UE4 and Unity are really hard to mod. Skyrim's engine is practically made to be modded. It has its own versioning of world references, so plugins that modify the same things can overwrite eachother depending on some order and keep working. Literally the game updates are stuffed in an additional plugin, like any mod, that applies over the base game and the engine just fucking picks it up and makes everything work. Its awesome. Last time I checked they also implemented hot reloading of plugins, in the shipped game!

 

Also load times are really tiny. No clue how they do it, but quick save and quick load work really well.

 

EDIT: Oh and they have their own seemingly asynchronous scripting system, works really well, and a huge event system to fetch data from and run those scripts. Very nice stuff.




#5292531 Moving to OpenGL 3.1

Posted by TheChubu on 19 May 2016 - 02:50 PM

Just std140 all the things. Its basically what D3D does, and look how popular it is.

 

Well, I'm done with porting to 3.1. I've lost about 10 FPS (from 462 -> 452)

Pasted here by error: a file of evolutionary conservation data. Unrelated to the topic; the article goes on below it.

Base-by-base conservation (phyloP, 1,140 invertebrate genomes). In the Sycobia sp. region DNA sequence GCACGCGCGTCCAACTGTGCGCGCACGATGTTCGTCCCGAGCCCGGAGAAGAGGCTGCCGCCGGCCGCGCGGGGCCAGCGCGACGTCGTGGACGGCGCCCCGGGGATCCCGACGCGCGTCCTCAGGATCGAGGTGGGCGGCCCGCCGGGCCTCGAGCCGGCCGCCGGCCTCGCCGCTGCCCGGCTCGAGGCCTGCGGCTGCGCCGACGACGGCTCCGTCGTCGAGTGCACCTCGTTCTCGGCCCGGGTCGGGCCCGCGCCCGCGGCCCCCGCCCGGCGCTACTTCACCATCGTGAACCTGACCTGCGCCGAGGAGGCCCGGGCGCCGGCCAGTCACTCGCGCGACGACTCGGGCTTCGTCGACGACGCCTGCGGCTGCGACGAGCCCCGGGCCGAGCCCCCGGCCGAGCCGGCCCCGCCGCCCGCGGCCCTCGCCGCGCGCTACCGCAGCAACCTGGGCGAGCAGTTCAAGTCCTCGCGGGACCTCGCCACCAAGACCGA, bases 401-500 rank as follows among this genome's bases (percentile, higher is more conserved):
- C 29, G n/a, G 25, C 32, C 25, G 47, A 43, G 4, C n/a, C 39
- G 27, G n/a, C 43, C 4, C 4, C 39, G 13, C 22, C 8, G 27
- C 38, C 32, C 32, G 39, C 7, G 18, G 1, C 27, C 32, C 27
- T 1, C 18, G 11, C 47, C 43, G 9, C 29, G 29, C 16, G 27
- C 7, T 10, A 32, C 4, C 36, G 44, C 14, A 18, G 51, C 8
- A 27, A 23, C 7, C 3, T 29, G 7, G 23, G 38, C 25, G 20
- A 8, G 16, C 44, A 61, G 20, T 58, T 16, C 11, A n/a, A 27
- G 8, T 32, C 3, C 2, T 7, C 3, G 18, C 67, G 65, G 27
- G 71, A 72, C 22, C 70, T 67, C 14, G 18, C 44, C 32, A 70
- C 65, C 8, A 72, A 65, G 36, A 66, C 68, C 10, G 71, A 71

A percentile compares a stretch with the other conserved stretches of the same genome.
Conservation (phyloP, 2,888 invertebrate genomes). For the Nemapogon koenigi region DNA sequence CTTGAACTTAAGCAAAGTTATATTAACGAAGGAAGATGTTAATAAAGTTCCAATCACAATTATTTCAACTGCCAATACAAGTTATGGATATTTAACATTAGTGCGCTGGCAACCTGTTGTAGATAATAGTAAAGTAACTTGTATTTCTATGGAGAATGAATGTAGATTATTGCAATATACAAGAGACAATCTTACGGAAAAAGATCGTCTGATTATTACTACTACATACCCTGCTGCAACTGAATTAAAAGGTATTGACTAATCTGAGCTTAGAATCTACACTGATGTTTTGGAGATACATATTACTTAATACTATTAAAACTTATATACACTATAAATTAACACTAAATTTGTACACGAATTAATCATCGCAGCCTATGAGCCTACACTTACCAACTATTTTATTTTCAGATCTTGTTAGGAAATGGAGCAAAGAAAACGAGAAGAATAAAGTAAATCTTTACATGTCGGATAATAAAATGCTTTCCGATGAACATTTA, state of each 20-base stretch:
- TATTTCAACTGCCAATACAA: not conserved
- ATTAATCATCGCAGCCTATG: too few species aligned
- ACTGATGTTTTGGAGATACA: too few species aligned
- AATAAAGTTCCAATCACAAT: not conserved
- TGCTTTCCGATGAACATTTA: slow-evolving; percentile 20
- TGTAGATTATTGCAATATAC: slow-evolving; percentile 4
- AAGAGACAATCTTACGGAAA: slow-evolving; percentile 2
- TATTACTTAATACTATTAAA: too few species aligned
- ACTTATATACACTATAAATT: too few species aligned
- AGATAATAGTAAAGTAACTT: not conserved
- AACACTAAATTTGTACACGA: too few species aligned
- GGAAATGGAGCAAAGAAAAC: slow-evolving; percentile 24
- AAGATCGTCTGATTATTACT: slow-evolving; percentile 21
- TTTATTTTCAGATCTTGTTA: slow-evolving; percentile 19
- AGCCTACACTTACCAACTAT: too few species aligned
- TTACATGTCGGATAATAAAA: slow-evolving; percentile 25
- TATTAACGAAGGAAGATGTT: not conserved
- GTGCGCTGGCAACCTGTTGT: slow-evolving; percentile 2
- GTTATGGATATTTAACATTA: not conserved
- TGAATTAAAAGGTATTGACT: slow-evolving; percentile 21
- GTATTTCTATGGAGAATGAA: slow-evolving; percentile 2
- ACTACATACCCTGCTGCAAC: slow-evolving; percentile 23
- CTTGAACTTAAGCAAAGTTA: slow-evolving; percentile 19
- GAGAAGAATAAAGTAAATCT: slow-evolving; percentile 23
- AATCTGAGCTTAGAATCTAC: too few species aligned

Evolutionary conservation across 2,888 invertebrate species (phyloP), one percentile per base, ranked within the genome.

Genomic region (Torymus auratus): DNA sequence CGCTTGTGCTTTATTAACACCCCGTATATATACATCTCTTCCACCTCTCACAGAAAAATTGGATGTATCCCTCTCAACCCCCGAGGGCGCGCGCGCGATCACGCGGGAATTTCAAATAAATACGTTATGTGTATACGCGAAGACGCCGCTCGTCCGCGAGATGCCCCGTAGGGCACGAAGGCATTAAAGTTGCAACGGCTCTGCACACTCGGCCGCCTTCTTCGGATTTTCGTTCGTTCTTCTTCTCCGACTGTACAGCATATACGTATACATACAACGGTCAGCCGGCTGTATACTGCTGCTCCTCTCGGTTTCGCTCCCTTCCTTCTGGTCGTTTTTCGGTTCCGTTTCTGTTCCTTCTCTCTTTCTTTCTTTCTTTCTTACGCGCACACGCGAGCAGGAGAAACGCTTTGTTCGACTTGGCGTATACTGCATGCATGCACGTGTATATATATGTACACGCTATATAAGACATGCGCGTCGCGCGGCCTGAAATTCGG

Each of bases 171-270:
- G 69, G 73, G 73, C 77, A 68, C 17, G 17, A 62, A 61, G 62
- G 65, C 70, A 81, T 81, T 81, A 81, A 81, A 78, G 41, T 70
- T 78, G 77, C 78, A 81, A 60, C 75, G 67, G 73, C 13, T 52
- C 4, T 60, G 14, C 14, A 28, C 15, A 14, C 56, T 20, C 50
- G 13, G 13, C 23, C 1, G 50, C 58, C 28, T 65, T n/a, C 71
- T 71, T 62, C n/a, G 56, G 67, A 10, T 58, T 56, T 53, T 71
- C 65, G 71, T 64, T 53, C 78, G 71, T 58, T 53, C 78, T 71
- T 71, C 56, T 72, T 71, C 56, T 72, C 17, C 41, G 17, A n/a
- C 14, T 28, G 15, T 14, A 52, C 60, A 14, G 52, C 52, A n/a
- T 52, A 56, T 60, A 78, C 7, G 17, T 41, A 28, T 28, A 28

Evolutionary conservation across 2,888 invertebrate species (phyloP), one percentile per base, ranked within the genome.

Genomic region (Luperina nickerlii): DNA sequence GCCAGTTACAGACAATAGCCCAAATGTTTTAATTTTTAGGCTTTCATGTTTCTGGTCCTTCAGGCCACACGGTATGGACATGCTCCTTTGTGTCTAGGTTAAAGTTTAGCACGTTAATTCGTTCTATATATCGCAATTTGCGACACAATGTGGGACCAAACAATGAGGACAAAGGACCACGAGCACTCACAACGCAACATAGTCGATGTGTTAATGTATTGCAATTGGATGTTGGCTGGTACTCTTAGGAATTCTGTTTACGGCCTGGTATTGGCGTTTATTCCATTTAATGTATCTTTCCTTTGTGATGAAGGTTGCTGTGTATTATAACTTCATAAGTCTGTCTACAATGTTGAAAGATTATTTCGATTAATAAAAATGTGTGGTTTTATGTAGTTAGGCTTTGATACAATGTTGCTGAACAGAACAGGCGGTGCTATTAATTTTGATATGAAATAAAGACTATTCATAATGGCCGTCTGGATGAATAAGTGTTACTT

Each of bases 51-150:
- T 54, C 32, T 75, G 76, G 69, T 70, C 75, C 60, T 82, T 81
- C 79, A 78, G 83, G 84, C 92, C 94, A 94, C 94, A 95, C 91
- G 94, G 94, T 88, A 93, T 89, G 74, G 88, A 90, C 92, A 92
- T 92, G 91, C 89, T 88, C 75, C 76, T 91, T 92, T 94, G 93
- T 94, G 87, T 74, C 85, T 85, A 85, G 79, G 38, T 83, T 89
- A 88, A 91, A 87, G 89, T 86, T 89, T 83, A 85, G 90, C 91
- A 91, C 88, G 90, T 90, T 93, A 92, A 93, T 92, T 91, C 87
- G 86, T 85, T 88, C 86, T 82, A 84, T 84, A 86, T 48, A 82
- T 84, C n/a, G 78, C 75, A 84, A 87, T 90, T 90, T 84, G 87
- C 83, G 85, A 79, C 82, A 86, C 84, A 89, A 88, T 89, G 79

You're looking at this from a bad perspective. Don't measure FPS, measure milliseconds per frame.

 

462 fps is a grand total of 2.164 milliseconds per frame.

452 fps is a grand total of 2.212 milliseconds per frame.

 

Less than half a millisecond of difference (0.47ms). Thats nothing. You can probably chalk those margins up to measuring error.

 

Now, say that you're at 30 fps, and you loose 10 fps.

 

30 fps is 33.333 ms.

20 fps is 50.000 ms.

 

Difference is a whooping 16.666 milliseconds per frame. Thats a lot. And the difference from a playable 30 fps to a horribly unplayable 20 fps. Whereas from 460 fps to 450 fps, you probably cant physically notice a difference.




#5291701 Vulkan render-call performance drain

Posted by TheChubu on 15 May 2016 - 10:01 AM

... What if you don't wait until the device has executed all the commands? 90% of the point with GPUs these days is that you submit work, and then (hopefully, otherwise you'll require fences) forget about it, so they can work asynchronously while the CPU builds the next set of commands.

 

If you wait for the device every frame you're basically synchronizing the CPU with the GPU, not allowing the CPU to work ahead on more commands. Like calling glFlush/glFinish every frame.

 

Then again, I haven't delved in Vulkan so I dunno if there is any specific use for vkDeviceWaitIdle.

 

EDIT: Good job on the OP for measuring the actual issue btw! Most often the code provided has nothing to do with the actual issue since no one bothers to profile.




#5291054 How can I optimize Linux server for lowest latency game server?

Posted by TheChubu on 10 May 2016 - 06:27 PM